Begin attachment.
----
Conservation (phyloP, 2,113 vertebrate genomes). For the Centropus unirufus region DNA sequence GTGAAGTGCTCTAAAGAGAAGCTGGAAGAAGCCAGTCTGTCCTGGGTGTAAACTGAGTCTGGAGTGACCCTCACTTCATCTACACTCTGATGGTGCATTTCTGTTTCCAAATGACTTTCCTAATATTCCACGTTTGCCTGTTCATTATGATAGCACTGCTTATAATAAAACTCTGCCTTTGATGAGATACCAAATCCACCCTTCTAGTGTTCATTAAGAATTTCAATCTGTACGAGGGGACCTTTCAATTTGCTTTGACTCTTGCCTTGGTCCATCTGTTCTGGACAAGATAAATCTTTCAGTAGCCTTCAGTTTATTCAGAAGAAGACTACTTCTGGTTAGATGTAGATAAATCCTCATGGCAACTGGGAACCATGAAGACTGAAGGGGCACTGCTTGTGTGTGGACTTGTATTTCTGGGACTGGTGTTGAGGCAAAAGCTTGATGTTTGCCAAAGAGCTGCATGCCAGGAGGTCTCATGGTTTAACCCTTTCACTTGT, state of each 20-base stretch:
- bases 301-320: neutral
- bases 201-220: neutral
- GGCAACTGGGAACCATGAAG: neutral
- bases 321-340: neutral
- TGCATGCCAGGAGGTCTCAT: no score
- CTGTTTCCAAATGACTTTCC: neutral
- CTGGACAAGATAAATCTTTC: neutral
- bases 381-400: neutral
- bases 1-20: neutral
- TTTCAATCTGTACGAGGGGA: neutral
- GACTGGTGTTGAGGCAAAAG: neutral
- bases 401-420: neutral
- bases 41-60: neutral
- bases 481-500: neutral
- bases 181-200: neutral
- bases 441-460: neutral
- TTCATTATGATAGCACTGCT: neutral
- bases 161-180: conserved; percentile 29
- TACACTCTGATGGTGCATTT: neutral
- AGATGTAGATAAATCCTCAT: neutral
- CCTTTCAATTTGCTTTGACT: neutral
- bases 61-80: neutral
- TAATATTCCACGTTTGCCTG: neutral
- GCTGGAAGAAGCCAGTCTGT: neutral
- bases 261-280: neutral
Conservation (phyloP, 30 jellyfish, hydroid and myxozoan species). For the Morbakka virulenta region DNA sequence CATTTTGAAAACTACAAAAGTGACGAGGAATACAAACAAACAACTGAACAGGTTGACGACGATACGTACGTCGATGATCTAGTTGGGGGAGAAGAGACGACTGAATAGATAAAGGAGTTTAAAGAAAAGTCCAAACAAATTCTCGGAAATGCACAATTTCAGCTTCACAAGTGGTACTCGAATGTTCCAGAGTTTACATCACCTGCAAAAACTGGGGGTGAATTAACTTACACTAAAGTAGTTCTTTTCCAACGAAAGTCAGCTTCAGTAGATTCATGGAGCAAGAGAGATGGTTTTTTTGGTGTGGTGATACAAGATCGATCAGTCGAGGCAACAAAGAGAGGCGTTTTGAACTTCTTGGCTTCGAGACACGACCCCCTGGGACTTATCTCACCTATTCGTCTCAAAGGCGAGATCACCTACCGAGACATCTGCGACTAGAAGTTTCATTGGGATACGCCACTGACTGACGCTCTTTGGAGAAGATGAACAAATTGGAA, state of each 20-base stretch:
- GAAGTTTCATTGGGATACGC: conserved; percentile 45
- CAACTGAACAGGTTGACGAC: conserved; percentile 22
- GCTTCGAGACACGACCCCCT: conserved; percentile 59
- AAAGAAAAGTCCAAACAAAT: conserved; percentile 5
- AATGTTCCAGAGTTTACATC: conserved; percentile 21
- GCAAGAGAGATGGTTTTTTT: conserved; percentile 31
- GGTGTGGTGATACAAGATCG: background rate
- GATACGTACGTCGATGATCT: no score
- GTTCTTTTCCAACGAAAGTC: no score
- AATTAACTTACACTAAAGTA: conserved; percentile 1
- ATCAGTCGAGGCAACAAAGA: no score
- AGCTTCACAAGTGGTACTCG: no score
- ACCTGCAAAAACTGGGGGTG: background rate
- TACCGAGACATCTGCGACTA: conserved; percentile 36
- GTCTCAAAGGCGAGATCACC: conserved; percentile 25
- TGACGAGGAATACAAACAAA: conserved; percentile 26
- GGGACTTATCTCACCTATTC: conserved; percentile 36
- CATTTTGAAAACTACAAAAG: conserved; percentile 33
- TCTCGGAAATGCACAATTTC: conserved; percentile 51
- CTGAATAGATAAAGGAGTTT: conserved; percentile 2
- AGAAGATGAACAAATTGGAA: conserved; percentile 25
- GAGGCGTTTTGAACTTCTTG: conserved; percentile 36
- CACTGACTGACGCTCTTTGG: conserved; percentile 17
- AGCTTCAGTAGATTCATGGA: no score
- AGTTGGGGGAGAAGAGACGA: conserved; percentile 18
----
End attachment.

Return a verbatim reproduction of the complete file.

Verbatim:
Conservation (phyloP, 2,113 vertebrate genomes). For the Centropus unirufus region DNA sequence GTGAAGTGCTCTAAAGAGAAGCTGGAAGAAGCCAGTCTGTCCTGGGTGTAAACTGAGTCTGGAGTGACCCTCACTTCATCTACACTCTGATGGTGCATTTCTGTTTCCAAATGACTTTCCTAATATTCCACGTTTGCCTGTTCATTATGATAGCACTGCTTATAATAAAACTCTGCCTTTGATGAGATACCAAATCCACCCTTCTAGTGTTCATTAAGAATTTCAATCTGTACGAGGGGACCTTTCAATTTGCTTTGACTCTTGCCTTGGTCCATCTGTTCTGGACAAGATAAATCTTTCAGTAGCCTTCAGTTTATTCAGAAGAAGACTACTTCTGGTTAGATGTAGATAAATCCTCATGGCAACTGGGAACCATGAAGACTGAAGGGGCACTGCTTGTGTGTGGACTTGTATTTCTGGGACTGGTGTTGAGGCAAAAGCTTGATGTTTGCCAAAGAGCTGCATGCCAGGAGGTCTCATGGTTTAACCCTTTCACTTGT, state of each 20-base stretch:
- bases 301-320: neutral
- bases 201-220: neutral
- GGCAACTGGGAACCATGAAG: neutral
- bases 321-340: neutral
- TGCATGCCAGGAGGTCTCAT: no score
- CTGTTTCCAAATGACTTTCC: neutral
- CTGGACAAGATAAATCTTTC: neutral
- bases 381-400: neutral
- bases 1-20: neutral
- TTTCAATCTGTACGAGGGGA: neutral
- GACTGGTGTTGAGGCAAAAG: neutral
- bases 401-420: neutral
- bases 41-60: neutral
- bases 481-500: neutral
- bases 181-200: neutral
- bases 441-460: neutral
- TTCATTATGATAGCACTGCT: neutral
- bases 161-180: conserved; percentile 29
- TACACTCTGATGGTGCATTT: neutral
- AGATGTAGATAAATCCTCAT: neutral
- CCTTTCAATTTGCTTTGACT: neutral
- bases 61-80: neutral
- TAATATTCCACGTTTGCCTG: neutral
- GCTGGAAGAAGCCAGTCTGT: neutral
- bases 261-280: neutral
Conservation (phyloP, 30 jellyfish, hydroid and myxozoan species). For the Morbakka virulenta region DNA sequence CATTTTGAAAACTACAAAAGTGACGAGGAATACAAACAAACAACTGAACAGGTTGACGACGATACGTACGTCGATGATCTAGTTGGGGGAGAAGAGACGACTGAATAGATAAAGGAGTTTAAAGAAAAGTCCAAACAAATTCTCGGAAATGCACAATTTCAGCTTCACAAGTGGTACTCGAATGTTCCAGAGTTTACATCACCTGCAAAAACTGGGGGTGAATTAACTTACACTAAAGTAGTTCTTTTCCAACGAAAGTCAGCTTCAGTAGATTCATGGAGCAAGAGAGATGGTTTTTTTGGTGTGGTGATACAAGATCGATCAGTCGAGGCAACAAAGAGAGGCGTTTTGAACTTCTTGGCTTCGAGACACGACCCCCTGGGACTTATCTCACCTATTCGTCTCAAAGGCGAGATCACCTACCGAGACATCTGCGACTAGAAGTTTCATTGGGATACGCCACTGACTGACGCTCTTTGGAGAAGATGAACAAATTGGAA, state of each 20-base stretch:
- GAAGTTTCATTGGGATACGC: conserved; percentile 45
- CAACTGAACAGGTTGACGAC: conserved; percentile 22
- GCTTCGAGACACGACCCCCT: conserved; percentile 59
- AAAGAAAAGTCCAAACAAAT: conserved; percentile 5
- AATGTTCCAGAGTTTACATC: conserved; percentile 21
- GCAAGAGAGATGGTTTTTTT: conserved; percentile 31
- GGTGTGGTGATACAAGATCG: background rate
- GATACGTACGTCGATGATCT: no score
- GTTCTTTTCCAACGAAAGTC: no score
- AATTAACTTACACTAAAGTA: conserved; percentile 1
- ATCAGTCGAGGCAACAAAGA: no score
- AGCTTCACAAGTGGTACTCG: no score
- ACCTGCAAAAACTGGGGGTG: background rate
- TACCGAGACATCTGCGACTA: conserved; percentile 36
- GTCTCAAAGGCGAGATCACC: conserved; percentile 25
- TGACGAGGAATACAAACAAA: conserved; percentile 26
- GGGACTTATCTCACCTATTC: conserved; percentile 36
- CATTTTGAAAACTACAAAAG: conserved; percentile 33
- TCTCGGAAATGCACAATTTC: conserved; percentile 51
- CTGAATAGATAAAGGAGTTT: conserved; percentile 2
- AGAAGATGAACAAATTGGAA: conserved; percentile 25
- GAGGCGTTTTGAACTTCTTG: conserved; percentile 36
- CACTGACTGACGCTCTTTGG: conserved; percentile 17
- AGCTTCAGTAGATTCATGGA: no score
- AGTTGGGGGAGAAGAGACGA: conserved; percentile 18